Stephen came to be regarded as the chief architect of the Slave Trade Act 1807, providing Wilberforce with the legal mastermind he needed for its drafting. To close off loopholes pointed out by some critics, he became a Director of the Africa Institution for the Registration of Slaves through which he advocated a centralised registry, administered by the British government, which would furnish precise statistics on all slave births, deaths, and sale, so that "any unregistered black would be presumed free". Though he introduced many successful ideas to strengthen the legal success of the abolitionist cause, this mechanism which he believed to be "the only effective means to prevent British colonists from illicitly importing African slaves" was never taken up. His last public engagement was a speaking engagement at a meeting of the Anti-Slavery Society at Exeter Hall in 1832.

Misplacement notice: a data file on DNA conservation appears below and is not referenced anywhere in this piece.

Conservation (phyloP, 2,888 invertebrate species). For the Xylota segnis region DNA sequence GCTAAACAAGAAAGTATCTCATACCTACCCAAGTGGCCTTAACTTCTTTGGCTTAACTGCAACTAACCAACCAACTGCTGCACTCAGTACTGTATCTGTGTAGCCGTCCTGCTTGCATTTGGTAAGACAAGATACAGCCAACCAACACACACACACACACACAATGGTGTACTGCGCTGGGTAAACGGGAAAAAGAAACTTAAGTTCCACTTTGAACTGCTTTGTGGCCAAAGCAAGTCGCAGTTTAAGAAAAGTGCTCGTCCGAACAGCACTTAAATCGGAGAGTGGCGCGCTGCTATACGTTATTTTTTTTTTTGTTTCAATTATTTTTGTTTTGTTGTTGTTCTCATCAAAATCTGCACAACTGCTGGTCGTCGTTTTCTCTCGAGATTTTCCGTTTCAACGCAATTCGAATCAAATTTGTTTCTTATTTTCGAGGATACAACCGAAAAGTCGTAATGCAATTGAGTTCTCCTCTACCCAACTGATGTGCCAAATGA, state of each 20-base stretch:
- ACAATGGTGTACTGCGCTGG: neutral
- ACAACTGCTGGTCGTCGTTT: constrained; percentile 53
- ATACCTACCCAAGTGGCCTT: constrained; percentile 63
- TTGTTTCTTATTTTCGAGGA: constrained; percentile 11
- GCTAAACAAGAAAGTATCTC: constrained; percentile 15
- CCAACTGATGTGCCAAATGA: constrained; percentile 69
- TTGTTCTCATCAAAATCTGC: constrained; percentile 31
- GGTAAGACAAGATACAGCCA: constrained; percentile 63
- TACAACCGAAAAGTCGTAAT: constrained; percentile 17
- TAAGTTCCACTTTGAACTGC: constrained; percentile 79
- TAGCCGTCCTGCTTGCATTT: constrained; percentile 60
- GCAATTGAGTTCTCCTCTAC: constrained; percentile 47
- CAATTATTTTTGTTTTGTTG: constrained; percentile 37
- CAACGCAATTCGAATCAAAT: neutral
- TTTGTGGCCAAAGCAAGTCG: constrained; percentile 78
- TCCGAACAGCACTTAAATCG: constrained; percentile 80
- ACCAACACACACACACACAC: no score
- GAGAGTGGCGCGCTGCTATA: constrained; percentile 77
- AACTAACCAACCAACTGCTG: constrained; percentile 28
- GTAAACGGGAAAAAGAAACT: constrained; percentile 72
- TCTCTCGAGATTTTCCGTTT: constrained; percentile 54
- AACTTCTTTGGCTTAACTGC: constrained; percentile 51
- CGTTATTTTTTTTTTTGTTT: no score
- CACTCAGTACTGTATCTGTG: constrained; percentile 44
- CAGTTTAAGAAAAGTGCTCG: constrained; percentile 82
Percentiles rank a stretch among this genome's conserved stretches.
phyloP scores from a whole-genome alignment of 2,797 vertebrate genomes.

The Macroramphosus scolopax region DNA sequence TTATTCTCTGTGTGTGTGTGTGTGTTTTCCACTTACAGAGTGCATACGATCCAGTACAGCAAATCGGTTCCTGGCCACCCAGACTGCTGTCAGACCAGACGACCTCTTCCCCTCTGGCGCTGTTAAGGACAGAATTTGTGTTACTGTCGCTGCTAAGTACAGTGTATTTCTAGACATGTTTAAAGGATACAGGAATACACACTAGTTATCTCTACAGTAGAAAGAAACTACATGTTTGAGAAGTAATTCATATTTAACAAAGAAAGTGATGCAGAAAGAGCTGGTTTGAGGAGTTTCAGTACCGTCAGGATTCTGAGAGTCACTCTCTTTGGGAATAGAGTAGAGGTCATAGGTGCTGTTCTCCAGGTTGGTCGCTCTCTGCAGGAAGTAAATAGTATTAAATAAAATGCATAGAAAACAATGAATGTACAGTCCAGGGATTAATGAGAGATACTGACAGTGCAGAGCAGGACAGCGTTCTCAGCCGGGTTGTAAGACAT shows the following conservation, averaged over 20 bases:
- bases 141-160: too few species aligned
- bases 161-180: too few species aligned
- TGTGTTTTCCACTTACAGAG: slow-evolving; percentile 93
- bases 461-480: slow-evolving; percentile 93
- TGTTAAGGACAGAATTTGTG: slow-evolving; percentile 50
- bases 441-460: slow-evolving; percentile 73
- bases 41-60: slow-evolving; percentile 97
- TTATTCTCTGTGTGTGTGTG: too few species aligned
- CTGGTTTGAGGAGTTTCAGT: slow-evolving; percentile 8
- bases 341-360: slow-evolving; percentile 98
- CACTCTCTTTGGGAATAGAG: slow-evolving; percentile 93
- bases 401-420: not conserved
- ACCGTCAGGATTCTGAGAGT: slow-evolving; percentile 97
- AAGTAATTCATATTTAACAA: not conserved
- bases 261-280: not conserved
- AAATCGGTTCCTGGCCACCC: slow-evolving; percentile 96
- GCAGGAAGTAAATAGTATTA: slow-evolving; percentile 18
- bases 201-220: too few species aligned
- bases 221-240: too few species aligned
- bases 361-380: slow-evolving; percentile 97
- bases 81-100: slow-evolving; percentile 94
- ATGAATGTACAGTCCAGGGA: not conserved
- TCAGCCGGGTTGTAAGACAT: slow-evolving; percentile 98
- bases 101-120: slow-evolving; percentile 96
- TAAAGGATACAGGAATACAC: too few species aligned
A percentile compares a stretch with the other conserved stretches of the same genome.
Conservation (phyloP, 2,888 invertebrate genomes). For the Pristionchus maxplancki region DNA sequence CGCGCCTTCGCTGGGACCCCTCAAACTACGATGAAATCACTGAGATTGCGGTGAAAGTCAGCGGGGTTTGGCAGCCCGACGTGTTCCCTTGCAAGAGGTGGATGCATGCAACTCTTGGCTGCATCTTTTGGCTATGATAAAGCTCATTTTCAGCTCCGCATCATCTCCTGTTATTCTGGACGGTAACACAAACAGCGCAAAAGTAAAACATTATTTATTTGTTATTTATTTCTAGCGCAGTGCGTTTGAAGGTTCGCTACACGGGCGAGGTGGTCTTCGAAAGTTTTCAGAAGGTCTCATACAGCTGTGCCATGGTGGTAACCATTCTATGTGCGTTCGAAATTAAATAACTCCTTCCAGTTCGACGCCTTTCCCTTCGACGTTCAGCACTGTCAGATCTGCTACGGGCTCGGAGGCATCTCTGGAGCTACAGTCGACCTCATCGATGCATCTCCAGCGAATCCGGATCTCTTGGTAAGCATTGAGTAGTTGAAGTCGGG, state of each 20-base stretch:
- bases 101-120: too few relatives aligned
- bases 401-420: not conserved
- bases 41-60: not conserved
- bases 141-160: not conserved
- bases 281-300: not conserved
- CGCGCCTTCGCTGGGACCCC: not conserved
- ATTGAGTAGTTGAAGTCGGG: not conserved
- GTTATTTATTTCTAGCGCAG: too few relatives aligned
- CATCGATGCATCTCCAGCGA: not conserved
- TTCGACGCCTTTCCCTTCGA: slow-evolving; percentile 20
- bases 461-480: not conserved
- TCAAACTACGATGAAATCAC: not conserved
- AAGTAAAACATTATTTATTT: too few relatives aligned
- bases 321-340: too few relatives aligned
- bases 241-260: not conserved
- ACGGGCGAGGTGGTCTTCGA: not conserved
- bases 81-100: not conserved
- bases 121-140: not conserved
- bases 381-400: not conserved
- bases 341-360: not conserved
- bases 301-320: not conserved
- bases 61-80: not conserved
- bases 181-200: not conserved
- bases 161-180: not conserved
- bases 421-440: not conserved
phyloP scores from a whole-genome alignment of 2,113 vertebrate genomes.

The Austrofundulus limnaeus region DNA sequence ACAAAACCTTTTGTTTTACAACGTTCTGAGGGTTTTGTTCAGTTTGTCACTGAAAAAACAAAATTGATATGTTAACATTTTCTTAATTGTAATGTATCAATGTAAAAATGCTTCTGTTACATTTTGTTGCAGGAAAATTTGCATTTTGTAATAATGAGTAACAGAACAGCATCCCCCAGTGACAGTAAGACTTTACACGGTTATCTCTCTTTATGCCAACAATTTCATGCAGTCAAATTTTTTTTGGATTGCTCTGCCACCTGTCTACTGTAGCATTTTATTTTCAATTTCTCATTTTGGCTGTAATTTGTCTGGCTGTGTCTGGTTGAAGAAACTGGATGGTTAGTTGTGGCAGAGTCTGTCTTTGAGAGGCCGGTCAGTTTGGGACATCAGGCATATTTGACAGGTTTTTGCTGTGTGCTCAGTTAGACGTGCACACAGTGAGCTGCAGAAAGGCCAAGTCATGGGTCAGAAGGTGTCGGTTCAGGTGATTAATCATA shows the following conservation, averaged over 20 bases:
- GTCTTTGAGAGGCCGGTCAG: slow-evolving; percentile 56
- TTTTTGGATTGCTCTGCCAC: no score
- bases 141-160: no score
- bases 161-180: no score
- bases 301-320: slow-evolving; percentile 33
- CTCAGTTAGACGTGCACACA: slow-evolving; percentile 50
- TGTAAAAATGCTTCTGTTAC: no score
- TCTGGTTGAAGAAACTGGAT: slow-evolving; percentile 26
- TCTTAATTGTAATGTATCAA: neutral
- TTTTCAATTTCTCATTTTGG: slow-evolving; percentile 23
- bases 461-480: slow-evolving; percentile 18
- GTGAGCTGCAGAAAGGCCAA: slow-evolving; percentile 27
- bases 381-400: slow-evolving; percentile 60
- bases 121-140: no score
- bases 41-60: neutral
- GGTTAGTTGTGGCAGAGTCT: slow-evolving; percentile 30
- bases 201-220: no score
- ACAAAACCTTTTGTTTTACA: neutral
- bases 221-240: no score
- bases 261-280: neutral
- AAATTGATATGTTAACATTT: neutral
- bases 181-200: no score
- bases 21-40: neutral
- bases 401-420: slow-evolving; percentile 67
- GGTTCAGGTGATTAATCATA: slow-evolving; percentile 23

From 1808 to 1815 James Stephen became an MP, firstly for Tralee and afterwards for East Grinstead  and in 1811 Master in Chancery. His want of education and his fiery temper prevented him from doing justice to considerable natural powers of eloquence. In 1826 he issued An Address to the People and Electors of England, in which, echoing his speeches, he had some success in urging the election of members of parliament who would not be "tools of the West India interest", paving the way for the second Abolition Bill which succeeded in 1833.
Three sons from Stephen's first marriage, to Anna Stent at St Leonard's, Shoreditch in 1783, survived him, and achieved prominence in law, abolition and the civil service: Sir James Stephen (1789-1859), Henry John Stephen (1787-1864), and Sir George Stephen (1794-1879).
Stephen's second wife was Sarah Wilberforce (c. 1757-1816), eldest sister of William Wilberforce (1759-1833); Barbara Wilberforce (1799-1821) was her niece and daughter of William. In 1832 Stephen died, and all three were buried at St Mary's churchyard, Stoke Newington, London, along with Stephen's first wife, his mother and father and two of his infant daughters.
The Stephens were connected to the Australian legal dynasty of that name.
|Parliament of the United Kingdom|
| Member of Parliament for Tralee
Henry Arthur Herbert
Charles Rose Ellis
| Member of Parliament for East Grinstead
With: George Gunning
Sir George Johnstone Hope